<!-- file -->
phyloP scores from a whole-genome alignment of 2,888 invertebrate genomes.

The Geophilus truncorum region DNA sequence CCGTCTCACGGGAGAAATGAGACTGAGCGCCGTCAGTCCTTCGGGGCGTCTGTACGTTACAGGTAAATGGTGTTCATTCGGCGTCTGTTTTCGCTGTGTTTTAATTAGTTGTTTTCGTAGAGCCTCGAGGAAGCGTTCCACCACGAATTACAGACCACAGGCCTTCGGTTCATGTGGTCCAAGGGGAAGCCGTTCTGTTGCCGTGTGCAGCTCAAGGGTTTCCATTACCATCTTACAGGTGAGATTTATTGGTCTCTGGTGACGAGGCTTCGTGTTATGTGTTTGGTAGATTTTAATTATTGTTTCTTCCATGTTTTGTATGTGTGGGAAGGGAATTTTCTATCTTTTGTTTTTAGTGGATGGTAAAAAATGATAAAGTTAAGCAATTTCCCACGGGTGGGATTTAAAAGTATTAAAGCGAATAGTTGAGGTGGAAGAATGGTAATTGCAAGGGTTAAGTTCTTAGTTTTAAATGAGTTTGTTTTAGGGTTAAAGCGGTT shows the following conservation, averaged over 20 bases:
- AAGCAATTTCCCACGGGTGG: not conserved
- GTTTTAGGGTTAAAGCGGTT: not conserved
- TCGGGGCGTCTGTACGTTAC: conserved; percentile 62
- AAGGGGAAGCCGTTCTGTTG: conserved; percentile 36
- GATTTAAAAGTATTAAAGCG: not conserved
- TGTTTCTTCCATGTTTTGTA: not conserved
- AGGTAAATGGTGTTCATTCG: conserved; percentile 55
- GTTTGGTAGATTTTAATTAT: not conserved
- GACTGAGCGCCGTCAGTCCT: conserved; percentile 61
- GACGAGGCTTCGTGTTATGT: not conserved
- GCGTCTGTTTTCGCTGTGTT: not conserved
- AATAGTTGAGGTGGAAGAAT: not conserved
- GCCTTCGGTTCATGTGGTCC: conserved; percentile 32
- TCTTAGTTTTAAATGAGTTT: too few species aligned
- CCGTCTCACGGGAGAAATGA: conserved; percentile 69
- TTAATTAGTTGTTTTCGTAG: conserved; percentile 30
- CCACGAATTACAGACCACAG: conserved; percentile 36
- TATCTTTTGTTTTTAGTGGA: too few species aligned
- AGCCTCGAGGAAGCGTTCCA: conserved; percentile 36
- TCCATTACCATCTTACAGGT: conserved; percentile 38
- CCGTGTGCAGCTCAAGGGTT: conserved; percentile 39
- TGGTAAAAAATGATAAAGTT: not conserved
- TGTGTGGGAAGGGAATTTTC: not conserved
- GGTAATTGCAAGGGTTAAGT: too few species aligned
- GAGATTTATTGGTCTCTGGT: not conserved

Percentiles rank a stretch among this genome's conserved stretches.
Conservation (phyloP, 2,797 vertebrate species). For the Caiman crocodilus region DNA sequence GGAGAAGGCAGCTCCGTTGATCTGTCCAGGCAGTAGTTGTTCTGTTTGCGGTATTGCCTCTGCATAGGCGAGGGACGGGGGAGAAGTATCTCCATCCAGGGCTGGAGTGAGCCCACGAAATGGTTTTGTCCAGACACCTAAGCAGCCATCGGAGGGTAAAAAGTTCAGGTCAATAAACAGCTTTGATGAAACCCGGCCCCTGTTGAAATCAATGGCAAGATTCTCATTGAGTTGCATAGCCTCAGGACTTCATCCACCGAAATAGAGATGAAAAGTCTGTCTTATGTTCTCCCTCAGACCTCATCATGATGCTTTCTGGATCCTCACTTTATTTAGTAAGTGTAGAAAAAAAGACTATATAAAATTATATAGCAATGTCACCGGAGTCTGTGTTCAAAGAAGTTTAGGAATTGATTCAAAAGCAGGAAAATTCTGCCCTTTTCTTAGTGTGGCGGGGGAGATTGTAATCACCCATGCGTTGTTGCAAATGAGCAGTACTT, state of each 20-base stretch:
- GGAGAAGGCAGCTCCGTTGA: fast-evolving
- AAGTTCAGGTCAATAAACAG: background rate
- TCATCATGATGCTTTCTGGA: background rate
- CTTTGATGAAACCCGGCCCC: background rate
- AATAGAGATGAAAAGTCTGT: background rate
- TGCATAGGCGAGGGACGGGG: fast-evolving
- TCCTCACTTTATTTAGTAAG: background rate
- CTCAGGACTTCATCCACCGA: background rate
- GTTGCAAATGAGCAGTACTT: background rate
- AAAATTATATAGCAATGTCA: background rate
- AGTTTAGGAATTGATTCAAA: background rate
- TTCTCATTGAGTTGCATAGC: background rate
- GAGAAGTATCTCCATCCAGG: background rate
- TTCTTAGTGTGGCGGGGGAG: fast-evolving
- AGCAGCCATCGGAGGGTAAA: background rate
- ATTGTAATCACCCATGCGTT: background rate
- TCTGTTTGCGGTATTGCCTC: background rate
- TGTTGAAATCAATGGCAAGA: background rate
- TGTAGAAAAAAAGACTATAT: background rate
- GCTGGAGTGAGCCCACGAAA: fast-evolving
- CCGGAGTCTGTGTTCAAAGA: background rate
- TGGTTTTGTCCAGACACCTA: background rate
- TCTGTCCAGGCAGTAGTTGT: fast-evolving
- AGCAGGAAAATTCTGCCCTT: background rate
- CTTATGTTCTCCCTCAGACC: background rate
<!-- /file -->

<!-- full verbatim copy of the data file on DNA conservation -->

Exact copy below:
phyloP scores from a whole-genome alignment of 2,888 invertebrate genomes.

The Geophilus truncorum region DNA sequence CCGTCTCACGGGAGAAATGAGACTGAGCGCCGTCAGTCCTTCGGGGCGTCTGTACGTTACAGGTAAATGGTGTTCATTCGGCGTCTGTTTTCGCTGTGTTTTAATTAGTTGTTTTCGTAGAGCCTCGAGGAAGCGTTCCACCACGAATTACAGACCACAGGCCTTCGGTTCATGTGGTCCAAGGGGAAGCCGTTCTGTTGCCGTGTGCAGCTCAAGGGTTTCCATTACCATCTTACAGGTGAGATTTATTGGTCTCTGGTGACGAGGCTTCGTGTTATGTGTTTGGTAGATTTTAATTATTGTTTCTTCCATGTTTTGTATGTGTGGGAAGGGAATTTTCTATCTTTTGTTTTTAGTGGATGGTAAAAAATGATAAAGTTAAGCAATTTCCCACGGGTGGGATTTAAAAGTATTAAAGCGAATAGTTGAGGTGGAAGAATGGTAATTGCAAGGGTTAAGTTCTTAGTTTTAAATGAGTTTGTTTTAGGGTTAAAGCGGTT shows the following conservation, averaged over 20 bases:
- AAGCAATTTCCCACGGGTGG: not conserved
- GTTTTAGGGTTAAAGCGGTT: not conserved
- TCGGGGCGTCTGTACGTTAC: conserved; percentile 62
- AAGGGGAAGCCGTTCTGTTG: conserved; percentile 36
- GATTTAAAAGTATTAAAGCG: not conserved
- TGTTTCTTCCATGTTTTGTA: not conserved
- AGGTAAATGGTGTTCATTCG: conserved; percentile 55
- GTTTGGTAGATTTTAATTAT: not conserved
- GACTGAGCGCCGTCAGTCCT: conserved; percentile 61
- GACGAGGCTTCGTGTTATGT: not conserved
- GCGTCTGTTTTCGCTGTGTT: not conserved
- AATAGTTGAGGTGGAAGAAT: not conserved
- GCCTTCGGTTCATGTGGTCC: conserved; percentile 32
- TCTTAGTTTTAAATGAGTTT: too few species aligned
- CCGTCTCACGGGAGAAATGA: conserved; percentile 69
- TTAATTAGTTGTTTTCGTAG: conserved; percentile 30
- CCACGAATTACAGACCACAG: conserved; percentile 36
- TATCTTTTGTTTTTAGTGGA: too few species aligned
- AGCCTCGAGGAAGCGTTCCA: conserved; percentile 36
- TCCATTACCATCTTACAGGT: conserved; percentile 38
- CCGTGTGCAGCTCAAGGGTT: conserved; percentile 39
- TGGTAAAAAATGATAAAGTT: not conserved
- TGTGTGGGAAGGGAATTTTC: not conserved
- GGTAATTGCAAGGGTTAAGT: too few species aligned
- GAGATTTATTGGTCTCTGGT: not conserved

Percentiles rank a stretch among this genome's conserved stretches.
Conservation (phyloP, 2,797 vertebrate species). For the Caiman crocodilus region DNA sequence GGAGAAGGCAGCTCCGTTGATCTGTCCAGGCAGTAGTTGTTCTGTTTGCGGTATTGCCTCTGCATAGGCGAGGGACGGGGGAGAAGTATCTCCATCCAGGGCTGGAGTGAGCCCACGAAATGGTTTTGTCCAGACACCTAAGCAGCCATCGGAGGGTAAAAAGTTCAGGTCAATAAACAGCTTTGATGAAACCCGGCCCCTGTTGAAATCAATGGCAAGATTCTCATTGAGTTGCATAGCCTCAGGACTTCATCCACCGAAATAGAGATGAAAAGTCTGTCTTATGTTCTCCCTCAGACCTCATCATGATGCTTTCTGGATCCTCACTTTATTTAGTAAGTGTAGAAAAAAAGACTATATAAAATTATATAGCAATGTCACCGGAGTCTGTGTTCAAAGAAGTTTAGGAATTGATTCAAAAGCAGGAAAATTCTGCCCTTTTCTTAGTGTGGCGGGGGAGATTGTAATCACCCATGCGTTGTTGCAAATGAGCAGTACTT, state of each 20-base stretch:
- GGAGAAGGCAGCTCCGTTGA: fast-evolving
- AAGTTCAGGTCAATAAACAG: background rate
- TCATCATGATGCTTTCTGGA: background rate
- CTTTGATGAAACCCGGCCCC: background rate
- AATAGAGATGAAAAGTCTGT: background rate
- TGCATAGGCGAGGGACGGGG: fast-evolving
- TCCTCACTTTATTTAGTAAG: background rate
- CTCAGGACTTCATCCACCGA: background rate
- GTTGCAAATGAGCAGTACTT: background rate
- AAAATTATATAGCAATGTCA: background rate
- AGTTTAGGAATTGATTCAAA: background rate
- TTCTCATTGAGTTGCATAGC: background rate
- GAGAAGTATCTCCATCCAGG: background rate
- TTCTTAGTGTGGCGGGGGAG: fast-evolving
- AGCAGCCATCGGAGGGTAAA: background rate
- ATTGTAATCACCCATGCGTT: background rate
- TCTGTTTGCGGTATTGCCTC: background rate
- TGTTGAAATCAATGGCAAGA: background rate
- TGTAGAAAAAAAGACTATAT: background rate
- GCTGGAGTGAGCCCACGAAA: fast-evolving
- CCGGAGTCTGTGTTCAAAGA: background rate
- TGGTTTTGTCCAGACACCTA: background rate
- TCTGTCCAGGCAGTAGTTGT: fast-evolving
- AGCAGGAAAATTCTGCCCTT: background rate
- CTTATGTTCTCCCTCAGACC: background rate